11. Brand A, Singer K, Koehl GE, Kolitzus M, Schoenhammer G, Thiel A, Matos C, Bruss C, Klobuch S, Peter K, Kastenberger M, Bogdan C, Schleicher U, et al. LDHA-Associated Lactic Acid Production Blunts Tumor Immunosurveillance by T and NK Cells. Cell Metab. 2016; 24: 657-671.
12. Fantin VR, St-Pierre J, Leder P. Attenuation of LDH-A expression uncovers a link between glycolysis, mitochondrial physiology, and tumor maintenance. Cancer Cell. 2006; 9: 425-434.
13. Le A, Cooper CR, Gouw AM, Dinavahi R, Maitra A, Deck LM, Royer RE, Vander Jagt DL, Semenza GL, Dang CV. Inhibition of lactate dehydrogenase A induces oxidative stress and inhibits tumor progression. Proc Natl Acad Sci USA. 2010; 107:2037-42.
14. Doherty JR, Yang C, Scott KE, Cameron MD, Fallahi M, Li W, Hall MA, Amelio AL, Mishra JK, Li F, Tortosa M, Genau HM, Rounbehler RJ, et al. Blocking lactate export by inhibiting the Myc target MCT1 Disables glycolysis and glutathione synthesis. Cancer Res. 2014; 74: 908-920.
15. Granja S, Marchiq I, Baltazar F, Pouyssegur J. Gene disruption using zinc finger nuclease technology. Methods Mol Biol. 2014; 1165: 253-260.
16. Le Floch R, Chiche J, Marchiq I, Naiken T, Ilc K, Murray CM, Critchlow SE, Roux D, Simon MP, Pouysségur J. CD147 subunit of lactate/H+ symporters MCT1 and hypoxia-inducible MCT4 is critical for energetics and growth of glycolytic tumors. Proc Natl Acad Sci USA. 2011; 108: 16663-16668.
17. Marchiq I, Le Floch R, Roux D, Simon MP, Pouyssegur J. Genetic disruption of lactate/H+ symporters (MCTs) and their subunit CD147/BASIGIN sensitizes glycolytic tumor cells to phenformin. Cancer Res. 2015; 75: 171-180.
18. Stoltzman CA, Kaadige MR, Peterson CW, Ayer DE. MondoA senses non-glucose sugars: regulation of thioredoxin-interacting protein (TXNIP) and the hexose transport curb. J Biol Chem. 2011; 286: 38027-38034.
19. Wu N, Zheng B, Shaywitz A, Dagon Y, Tower C, Bellinger G, Shen CH, Wen J, Asara J, McGraw TE, Kahn BB, Cantley LC. AMPK-dependent degradation of TXNIP upon energy stress leads to enhanced glucose uptake via GLUT1. Mol Cell. 2013; 49: 1167-1175.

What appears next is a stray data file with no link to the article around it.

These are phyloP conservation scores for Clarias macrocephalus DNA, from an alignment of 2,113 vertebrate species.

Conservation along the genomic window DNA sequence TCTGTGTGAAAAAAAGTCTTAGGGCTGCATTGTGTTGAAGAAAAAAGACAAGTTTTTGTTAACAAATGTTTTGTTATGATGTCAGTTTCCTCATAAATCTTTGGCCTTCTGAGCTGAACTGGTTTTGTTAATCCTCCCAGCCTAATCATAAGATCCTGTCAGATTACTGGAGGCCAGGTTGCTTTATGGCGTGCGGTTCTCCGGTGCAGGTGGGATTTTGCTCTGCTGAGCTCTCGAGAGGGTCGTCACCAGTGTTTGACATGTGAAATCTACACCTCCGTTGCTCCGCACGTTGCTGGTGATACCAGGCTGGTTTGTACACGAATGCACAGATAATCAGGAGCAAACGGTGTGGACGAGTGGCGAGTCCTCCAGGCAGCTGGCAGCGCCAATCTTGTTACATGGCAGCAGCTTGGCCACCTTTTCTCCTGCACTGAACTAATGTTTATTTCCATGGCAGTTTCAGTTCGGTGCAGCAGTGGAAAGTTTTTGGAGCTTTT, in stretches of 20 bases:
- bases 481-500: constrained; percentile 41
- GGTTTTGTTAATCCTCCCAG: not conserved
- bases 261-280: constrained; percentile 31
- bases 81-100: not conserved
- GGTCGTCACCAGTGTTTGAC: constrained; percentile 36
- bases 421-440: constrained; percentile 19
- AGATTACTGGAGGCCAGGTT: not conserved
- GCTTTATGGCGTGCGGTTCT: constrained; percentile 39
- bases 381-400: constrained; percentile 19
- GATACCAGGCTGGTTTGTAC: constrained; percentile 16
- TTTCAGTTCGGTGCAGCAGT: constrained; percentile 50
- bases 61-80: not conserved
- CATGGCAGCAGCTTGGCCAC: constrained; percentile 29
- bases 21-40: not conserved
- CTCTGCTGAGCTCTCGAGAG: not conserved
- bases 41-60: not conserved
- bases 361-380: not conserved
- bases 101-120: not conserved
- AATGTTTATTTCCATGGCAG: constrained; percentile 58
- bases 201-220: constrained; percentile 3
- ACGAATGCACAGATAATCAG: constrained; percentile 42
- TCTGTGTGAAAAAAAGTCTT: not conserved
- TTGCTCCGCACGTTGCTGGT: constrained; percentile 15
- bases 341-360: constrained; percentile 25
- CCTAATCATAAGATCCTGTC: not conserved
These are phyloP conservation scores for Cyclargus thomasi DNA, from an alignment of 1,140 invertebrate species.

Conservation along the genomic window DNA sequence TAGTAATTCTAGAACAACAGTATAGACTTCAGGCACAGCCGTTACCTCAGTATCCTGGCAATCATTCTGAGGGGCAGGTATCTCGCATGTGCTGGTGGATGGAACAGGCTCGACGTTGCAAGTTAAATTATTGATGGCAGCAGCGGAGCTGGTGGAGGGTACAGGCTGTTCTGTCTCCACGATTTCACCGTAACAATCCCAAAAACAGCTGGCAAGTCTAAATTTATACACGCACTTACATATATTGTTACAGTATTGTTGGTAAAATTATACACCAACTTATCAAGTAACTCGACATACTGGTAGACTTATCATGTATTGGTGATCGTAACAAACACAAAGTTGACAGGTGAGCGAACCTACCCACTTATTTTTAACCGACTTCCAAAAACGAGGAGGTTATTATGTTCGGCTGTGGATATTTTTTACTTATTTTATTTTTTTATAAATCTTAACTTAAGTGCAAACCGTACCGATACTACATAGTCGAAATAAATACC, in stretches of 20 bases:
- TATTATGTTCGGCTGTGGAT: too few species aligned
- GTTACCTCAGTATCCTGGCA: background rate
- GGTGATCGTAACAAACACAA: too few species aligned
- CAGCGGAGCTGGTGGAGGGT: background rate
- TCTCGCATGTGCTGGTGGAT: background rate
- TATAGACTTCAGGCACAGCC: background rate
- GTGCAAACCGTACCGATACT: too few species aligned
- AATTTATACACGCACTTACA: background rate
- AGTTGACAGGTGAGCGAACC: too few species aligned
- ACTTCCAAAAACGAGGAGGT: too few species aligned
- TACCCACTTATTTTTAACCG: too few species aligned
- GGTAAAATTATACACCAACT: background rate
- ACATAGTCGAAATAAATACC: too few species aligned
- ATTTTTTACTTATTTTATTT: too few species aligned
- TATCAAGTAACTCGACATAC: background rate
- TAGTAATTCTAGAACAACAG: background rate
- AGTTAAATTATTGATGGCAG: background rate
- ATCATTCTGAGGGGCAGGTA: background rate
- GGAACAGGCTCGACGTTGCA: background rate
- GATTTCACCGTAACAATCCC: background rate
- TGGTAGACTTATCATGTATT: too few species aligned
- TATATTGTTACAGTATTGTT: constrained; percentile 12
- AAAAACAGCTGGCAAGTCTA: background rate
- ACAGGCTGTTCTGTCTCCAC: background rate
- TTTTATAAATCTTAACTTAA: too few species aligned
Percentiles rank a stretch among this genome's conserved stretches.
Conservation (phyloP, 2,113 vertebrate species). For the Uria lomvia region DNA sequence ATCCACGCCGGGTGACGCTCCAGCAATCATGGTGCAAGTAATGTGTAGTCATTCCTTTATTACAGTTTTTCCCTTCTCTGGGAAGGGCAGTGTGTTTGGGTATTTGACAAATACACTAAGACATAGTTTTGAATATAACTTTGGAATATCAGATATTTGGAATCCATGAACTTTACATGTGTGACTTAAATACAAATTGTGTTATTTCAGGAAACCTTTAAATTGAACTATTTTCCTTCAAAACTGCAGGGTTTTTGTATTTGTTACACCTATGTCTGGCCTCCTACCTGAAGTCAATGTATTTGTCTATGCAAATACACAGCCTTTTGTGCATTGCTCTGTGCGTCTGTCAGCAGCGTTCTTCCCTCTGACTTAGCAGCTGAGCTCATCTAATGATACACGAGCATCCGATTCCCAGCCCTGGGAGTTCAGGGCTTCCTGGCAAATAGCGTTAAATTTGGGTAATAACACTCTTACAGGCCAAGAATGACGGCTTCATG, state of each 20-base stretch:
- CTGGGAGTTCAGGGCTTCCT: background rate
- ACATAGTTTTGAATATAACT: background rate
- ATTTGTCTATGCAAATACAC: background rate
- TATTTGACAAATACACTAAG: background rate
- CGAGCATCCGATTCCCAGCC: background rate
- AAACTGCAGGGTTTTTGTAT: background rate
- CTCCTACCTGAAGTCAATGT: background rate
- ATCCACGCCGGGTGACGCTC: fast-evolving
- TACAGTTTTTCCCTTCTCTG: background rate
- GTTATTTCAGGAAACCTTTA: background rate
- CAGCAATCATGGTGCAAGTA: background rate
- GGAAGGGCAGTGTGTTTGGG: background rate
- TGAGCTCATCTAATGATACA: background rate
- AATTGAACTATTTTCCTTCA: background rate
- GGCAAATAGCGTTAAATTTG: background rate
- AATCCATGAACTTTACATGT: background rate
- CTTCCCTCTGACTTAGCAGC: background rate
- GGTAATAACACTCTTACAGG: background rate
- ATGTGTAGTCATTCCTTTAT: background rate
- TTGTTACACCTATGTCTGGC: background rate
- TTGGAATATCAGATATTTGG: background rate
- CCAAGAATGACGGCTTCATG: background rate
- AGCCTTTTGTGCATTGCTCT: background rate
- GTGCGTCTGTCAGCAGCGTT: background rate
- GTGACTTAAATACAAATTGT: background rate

20. Ullrey DB, Franchi A, Pouyssegur J, Kalckar HM. Down-regulation of the hexose transport system: metabolic basis studied with a fibroblast mutant lacking phosphoglucose isomerase. Proc Natl Acad Sci USA. 1982; 79: 3777-3779.
21. Kim JW, Zeller KI, Wang Y, Jegga AG, Aronow BJ, O’Donnell KA, Dang CV. Evaluation of myc E-box phylogenetic footprints in glycolytic genes by chromatin immunoprecipitation assays. Mol Cell Biol. 2004; 24: 5923-5936.
22. Semenza GL. HIF-1 mediates metabolic responses to intratumoral hypoxia and oncogenic mutations. J Clin Invest. 2013; 123: 3664-3671.
23. Fairbank M, St-Pierre P, Nabi IR. The complex biology of autocrine motility factor/phosphoglucose isomerase (AMF/PGI) and its receptor, the gp78/AMFR E3 ubiquitin ligase. Mol Biosyst. 2009; 5: 793-801.
24. Huberts DH, van der Klei IJ. Moonlighting proteins: an intriguing mode of multitasking. Biochim Biophys Acta. 2010; 1803: 520-525.
25. Lincet H, Icard P. How do glycolytic enzymes favour cancer cell proliferation by nonmetabolic functions? Oncogene. 2015; 34: 3751-3759.
26. Prasanna VK, Venkataramana NK, Dwarakanath BS, Santhosh V. Differential responses of tumors and normal brain to the combined treatment of 2-DG and radiation in glioablastoma. J Cancer Res Ther. 2009; 5: S44-47.
27. Seth P, Csizmadia E, Hedblom A, Vuerich M, Xie H, Li M, Longhi MS, Wegiel B. Deletion of Lactate Dehydrogenase-A in Myeloid Cells Triggers Antitumor Immunity. Cancer Res. 2017; 77: 3632-3643.
28. Newell K, Franchi A, Pouyssegur J, Tannock I. Studies with glycolysis-deficient cells suggest that production of lactic acid is not the only cause of tumor acidity. Proc Natl Acad Sci USA. 1993; 90: 1127-1131.
29. Parks SK, Chiche J, Pouyssegur J. Disrupting proton dynamics and energy metabolism for cancer therapy. Nat Rev Cancer. 2013; 13: 611-623.
30. Marchiq I, Pouyssegur J. Hypoxia, cancer metabolism and the therapeutic benefit of targeting lactate/H (+) symporters. J Mol Med (Berl). 2016; 94: 155-171.
31. Ran FA, Hsu PD, Wright J, Agarwala V, Scott DA, Zhang F. Genome engineering using the CRISPR-Cas9 system. Nat Protoc. 2013; 8: 2281-2308.
All site content, except where otherwise noted, is licensed under a Creative Commons Attribution 3.0 License.